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'High performance breeds high performance,' as Griggs' Ireland aim to follow suit and go two from two

Donnybrook’s Energia Park hosts the clash with familiar foes Wales this afternoon.

AFTER THE IRELAND U20s and Andy Farrell’s men recording brilliant wins over Wales across the weekend, it’s over to Adam Griggs’ side in Donnybrook this afternoon to make it three from three.

the-ireland-team-warm-up The Ireland Women at yesterday's captain run. Source: Bryan Keane/INPHO

They’ll be more concerned about going two from two in their own Six Nations tilt, however, after an opening 18-14 win over Scotland this day last week.

Familiar foes Wales come to town this time. Same time [KO 1pm, RTÉ 2], same place.

“Two teams that know each other fairly well from the autumn,” as new defence coach Kieran Hallett said earlier this week, from the team’s base at the IRFU high performance centre in Abbotstown.

“Obviously the warm-up game as well, but we treat it as any other game. We do our due diligence in terms of analysing the game against Italy that they played [Wales lost 15-19]. We’re fully aware that they pose a lot of physical threats.

“Their offload game is very strong and when they’re on the front foot, their attack is incredibly dangerous. From a defence point of view for us, we’re going to have to be on our game to make sure we’re in it.”

The Celtic cousins met twice in the off-season. Wales came out on top, albeit at the death, in their November Test in Belfield, while Ireland triumphed behind closed doors across the water in recent weeks. But this is the one that really matters.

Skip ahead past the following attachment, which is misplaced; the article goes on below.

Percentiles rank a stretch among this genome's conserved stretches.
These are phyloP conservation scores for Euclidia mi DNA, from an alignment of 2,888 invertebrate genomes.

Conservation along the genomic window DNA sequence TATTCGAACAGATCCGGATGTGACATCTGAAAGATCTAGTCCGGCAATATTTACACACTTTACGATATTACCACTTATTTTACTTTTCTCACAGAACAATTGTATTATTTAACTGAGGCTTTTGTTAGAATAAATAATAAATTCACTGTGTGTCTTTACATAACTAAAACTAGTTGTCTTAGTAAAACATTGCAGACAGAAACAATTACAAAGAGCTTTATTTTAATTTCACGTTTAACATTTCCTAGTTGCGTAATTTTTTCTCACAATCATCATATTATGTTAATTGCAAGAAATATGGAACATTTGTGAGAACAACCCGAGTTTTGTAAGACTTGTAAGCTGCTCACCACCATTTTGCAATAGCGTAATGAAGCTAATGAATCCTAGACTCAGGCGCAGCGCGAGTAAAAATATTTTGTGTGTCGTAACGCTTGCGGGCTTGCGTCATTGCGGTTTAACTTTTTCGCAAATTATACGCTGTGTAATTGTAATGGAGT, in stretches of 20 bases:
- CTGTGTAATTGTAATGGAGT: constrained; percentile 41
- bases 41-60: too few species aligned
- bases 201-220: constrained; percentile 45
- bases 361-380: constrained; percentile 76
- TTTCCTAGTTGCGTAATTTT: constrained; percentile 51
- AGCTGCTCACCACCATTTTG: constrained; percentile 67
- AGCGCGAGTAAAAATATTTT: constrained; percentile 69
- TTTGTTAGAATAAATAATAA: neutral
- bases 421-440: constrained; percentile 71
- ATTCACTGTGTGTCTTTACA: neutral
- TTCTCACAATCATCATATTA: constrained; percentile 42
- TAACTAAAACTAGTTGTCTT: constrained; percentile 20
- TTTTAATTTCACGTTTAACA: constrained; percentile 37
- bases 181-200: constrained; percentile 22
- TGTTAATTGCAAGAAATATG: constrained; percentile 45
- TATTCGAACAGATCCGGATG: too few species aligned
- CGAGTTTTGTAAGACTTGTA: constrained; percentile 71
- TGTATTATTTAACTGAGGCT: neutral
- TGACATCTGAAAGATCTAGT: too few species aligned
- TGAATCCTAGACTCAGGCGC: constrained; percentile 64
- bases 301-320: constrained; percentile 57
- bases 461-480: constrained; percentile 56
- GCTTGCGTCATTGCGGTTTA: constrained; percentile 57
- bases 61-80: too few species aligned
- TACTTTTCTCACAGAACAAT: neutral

We say last year’s dismal Six Nations is in the past, but victory for Ireland today would well and truly put it in the rear-view mirror in a massive 2020 which holds all-important World Cup qualifiers.

It was 24-5 in Cardiff last year, as the curtain came down on Ireland’s miserable Six Nations campaign. Their only win came against Scotland, meaning they’re the only nation Ireland have beaten in a Test match since Wales in February 2018.

February 2020. Time for change, with Griggs’ side targeting three home wins at their fortress in Donnybrook’s Energia Park.

This week, Munster star Eimear Considine returns from injury to take the 15 jersey in her first appearance of the campaign, Leinster teenager Judy Bobbett makes her Six Nations debut while Claire Keohane is handed a first start at out-half having come off the bench for her first international 15s cap last week.

Both Keohane — who comes in for the injured Ellen Murphy — and highly-regarded flanker Anna Caplice spoke during the week of the importance of playing expansive rugby, so that’s one sure key focus today as they look to step up in performance.

claire-keohane Keohane starts at 10 today. Source: Tommy Dickson/INPHO

“For me as a 10, it’s about my distribution and being able to facilitate the girls around me,” Cork native Keohane noted when asked about skills she’s taken over from her playmaker role in Sevens.

“My view as a 10 is it’s all about facilitating those players around you, putting them in space and using their skill sets to the best of their ability… being able to spot space as best as I can and being able to distribute the ball.”